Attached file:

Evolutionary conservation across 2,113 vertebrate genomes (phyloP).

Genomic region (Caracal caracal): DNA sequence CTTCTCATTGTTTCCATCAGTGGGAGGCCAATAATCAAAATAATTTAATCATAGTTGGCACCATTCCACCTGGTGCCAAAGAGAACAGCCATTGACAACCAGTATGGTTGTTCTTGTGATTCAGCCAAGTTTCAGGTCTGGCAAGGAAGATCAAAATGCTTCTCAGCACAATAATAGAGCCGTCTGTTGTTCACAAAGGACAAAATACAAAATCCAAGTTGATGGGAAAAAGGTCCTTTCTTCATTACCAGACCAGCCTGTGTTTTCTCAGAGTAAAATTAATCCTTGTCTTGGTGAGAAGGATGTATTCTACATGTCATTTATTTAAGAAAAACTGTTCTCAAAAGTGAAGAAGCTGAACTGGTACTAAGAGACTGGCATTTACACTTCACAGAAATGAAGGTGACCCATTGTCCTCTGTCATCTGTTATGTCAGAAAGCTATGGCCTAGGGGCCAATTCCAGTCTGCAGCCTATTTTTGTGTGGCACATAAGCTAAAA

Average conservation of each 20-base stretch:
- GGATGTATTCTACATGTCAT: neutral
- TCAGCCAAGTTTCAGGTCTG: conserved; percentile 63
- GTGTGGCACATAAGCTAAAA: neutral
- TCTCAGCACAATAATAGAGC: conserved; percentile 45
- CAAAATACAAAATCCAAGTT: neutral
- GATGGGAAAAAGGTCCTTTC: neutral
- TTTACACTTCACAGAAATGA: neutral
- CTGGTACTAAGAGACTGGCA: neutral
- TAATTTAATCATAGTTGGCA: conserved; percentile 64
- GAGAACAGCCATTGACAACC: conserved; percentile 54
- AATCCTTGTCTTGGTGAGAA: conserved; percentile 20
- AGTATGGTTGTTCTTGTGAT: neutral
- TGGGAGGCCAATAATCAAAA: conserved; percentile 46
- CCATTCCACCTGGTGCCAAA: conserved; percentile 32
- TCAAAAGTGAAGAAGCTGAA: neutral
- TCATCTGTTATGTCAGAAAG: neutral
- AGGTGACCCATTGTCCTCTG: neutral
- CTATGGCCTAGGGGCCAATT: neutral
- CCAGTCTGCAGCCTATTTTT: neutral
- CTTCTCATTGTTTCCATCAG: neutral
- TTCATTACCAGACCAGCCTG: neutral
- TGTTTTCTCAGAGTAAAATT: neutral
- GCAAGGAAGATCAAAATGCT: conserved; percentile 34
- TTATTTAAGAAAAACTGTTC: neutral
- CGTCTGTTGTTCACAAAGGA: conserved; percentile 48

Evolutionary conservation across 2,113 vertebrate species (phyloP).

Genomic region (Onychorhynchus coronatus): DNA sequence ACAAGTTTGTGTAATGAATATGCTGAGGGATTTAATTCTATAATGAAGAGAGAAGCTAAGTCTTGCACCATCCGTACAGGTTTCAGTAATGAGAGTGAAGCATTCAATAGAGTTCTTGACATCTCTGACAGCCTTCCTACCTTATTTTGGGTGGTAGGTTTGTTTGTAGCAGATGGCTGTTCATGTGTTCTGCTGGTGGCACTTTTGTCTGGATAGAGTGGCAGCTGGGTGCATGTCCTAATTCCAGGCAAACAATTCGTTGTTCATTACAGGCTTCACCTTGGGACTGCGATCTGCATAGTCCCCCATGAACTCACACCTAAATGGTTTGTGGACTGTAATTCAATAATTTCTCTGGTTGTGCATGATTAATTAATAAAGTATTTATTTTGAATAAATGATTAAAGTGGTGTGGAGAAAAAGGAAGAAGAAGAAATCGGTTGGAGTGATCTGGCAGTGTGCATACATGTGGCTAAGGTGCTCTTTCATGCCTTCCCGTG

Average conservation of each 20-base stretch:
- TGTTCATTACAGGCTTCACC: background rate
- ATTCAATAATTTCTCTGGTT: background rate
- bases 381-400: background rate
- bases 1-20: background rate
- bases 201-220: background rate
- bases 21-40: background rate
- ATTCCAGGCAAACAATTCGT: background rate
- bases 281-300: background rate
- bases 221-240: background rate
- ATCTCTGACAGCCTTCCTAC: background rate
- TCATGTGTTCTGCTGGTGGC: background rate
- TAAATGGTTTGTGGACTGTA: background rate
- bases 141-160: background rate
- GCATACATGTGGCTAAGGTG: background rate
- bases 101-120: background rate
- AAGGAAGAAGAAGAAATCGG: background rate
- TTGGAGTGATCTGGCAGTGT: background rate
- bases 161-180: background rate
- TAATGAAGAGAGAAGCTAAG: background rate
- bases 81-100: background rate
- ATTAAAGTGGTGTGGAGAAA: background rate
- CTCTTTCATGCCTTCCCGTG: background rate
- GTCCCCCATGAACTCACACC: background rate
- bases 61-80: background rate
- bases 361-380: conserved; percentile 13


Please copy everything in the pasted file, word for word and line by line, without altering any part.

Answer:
Evolutionary conservation across 2,113 vertebrate genomes (phyloP).

Genomic region (Caracal caracal): DNA sequence CTTCTCATTGTTTCCATCAGTGGGAGGCCAATAATCAAAATAATTTAATCATAGTTGGCACCATTCCACCTGGTGCCAAAGAGAACAGCCATTGACAACCAGTATGGTTGTTCTTGTGATTCAGCCAAGTTTCAGGTCTGGCAAGGAAGATCAAAATGCTTCTCAGCACAATAATAGAGCCGTCTGTTGTTCACAAAGGACAAAATACAAAATCCAAGTTGATGGGAAAAAGGTCCTTTCTTCATTACCAGACCAGCCTGTGTTTTCTCAGAGTAAAATTAATCCTTGTCTTGGTGAGAAGGATGTATTCTACATGTCATTTATTTAAGAAAAACTGTTCTCAAAAGTGAAGAAGCTGAACTGGTACTAAGAGACTGGCATTTACACTTCACAGAAATGAAGGTGACCCATTGTCCTCTGTCATCTGTTATGTCAGAAAGCTATGGCCTAGGGGCCAATTCCAGTCTGCAGCCTATTTTTGTGTGGCACATAAGCTAAAA

Average conservation of each 20-base stretch:
- GGATGTATTCTACATGTCAT: neutral
- TCAGCCAAGTTTCAGGTCTG: conserved; percentile 63
- GTGTGGCACATAAGCTAAAA: neutral
- TCTCAGCACAATAATAGAGC: conserved; percentile 45
- CAAAATACAAAATCCAAGTT: neutral
- GATGGGAAAAAGGTCCTTTC: neutral
- TTTACACTTCACAGAAATGA: neutral
- CTGGTACTAAGAGACTGGCA: neutral
- TAATTTAATCATAGTTGGCA: conserved; percentile 64
- GAGAACAGCCATTGACAACC: conserved; percentile 54
- AATCCTTGTCTTGGTGAGAA: conserved; percentile 20
- AGTATGGTTGTTCTTGTGAT: neutral
- TGGGAGGCCAATAATCAAAA: conserved; percentile 46
- CCATTCCACCTGGTGCCAAA: conserved; percentile 32
- TCAAAAGTGAAGAAGCTGAA: neutral
- TCATCTGTTATGTCAGAAAG: neutral
- AGGTGACCCATTGTCCTCTG: neutral
- CTATGGCCTAGGGGCCAATT: neutral
- CCAGTCTGCAGCCTATTTTT: neutral
- CTTCTCATTGTTTCCATCAG: neutral
- TTCATTACCAGACCAGCCTG: neutral
- TGTTTTCTCAGAGTAAAATT: neutral
- GCAAGGAAGATCAAAATGCT: conserved; percentile 34
- TTATTTAAGAAAAACTGTTC: neutral
- CGTCTGTTGTTCACAAAGGA: conserved; percentile 48

Evolutionary conservation across 2,113 vertebrate species (phyloP).

Genomic region (Onychorhynchus coronatus): DNA sequence ACAAGTTTGTGTAATGAATATGCTGAGGGATTTAATTCTATAATGAAGAGAGAAGCTAAGTCTTGCACCATCCGTACAGGTTTCAGTAATGAGAGTGAAGCATTCAATAGAGTTCTTGACATCTCTGACAGCCTTCCTACCTTATTTTGGGTGGTAGGTTTGTTTGTAGCAGATGGCTGTTCATGTGTTCTGCTGGTGGCACTTTTGTCTGGATAGAGTGGCAGCTGGGTGCATGTCCTAATTCCAGGCAAACAATTCGTTGTTCATTACAGGCTTCACCTTGGGACTGCGATCTGCATAGTCCCCCATGAACTCACACCTAAATGGTTTGTGGACTGTAATTCAATAATTTCTCTGGTTGTGCATGATTAATTAATAAAGTATTTATTTTGAATAAATGATTAAAGTGGTGTGGAGAAAAAGGAAGAAGAAGAAATCGGTTGGAGTGATCTGGCAGTGTGCATACATGTGGCTAAGGTGCTCTTTCATGCCTTCCCGTG

Average conservation of each 20-base stretch:
- TGTTCATTACAGGCTTCACC: background rate
- ATTCAATAATTTCTCTGGTT: background rate
- bases 381-400: background rate
- bases 1-20: background rate
- bases 201-220: background rate
- bases 21-40: background rate
- ATTCCAGGCAAACAATTCGT: background rate
- bases 281-300: background rate
- bases 221-240: background rate
- ATCTCTGACAGCCTTCCTAC: background rate
- TCATGTGTTCTGCTGGTGGC: background rate
- TAAATGGTTTGTGGACTGTA: background rate
- bases 141-160: background rate
- GCATACATGTGGCTAAGGTG: background rate
- bases 101-120: background rate
- AAGGAAGAAGAAGAAATCGG: background rate
- TTGGAGTGATCTGGCAGTGT: background rate
- bases 161-180: background rate
- TAATGAAGAGAGAAGCTAAG: background rate
- bases 81-100: background rate
- ATTAAAGTGGTGTGGAGAAA: background rate
- CTCTTTCATGCCTTCCCGTG: background rate
- GTCCCCCATGAACTCACACC: background rate
- bases 61-80: background rate
- bases 361-380: conserved; percentile 13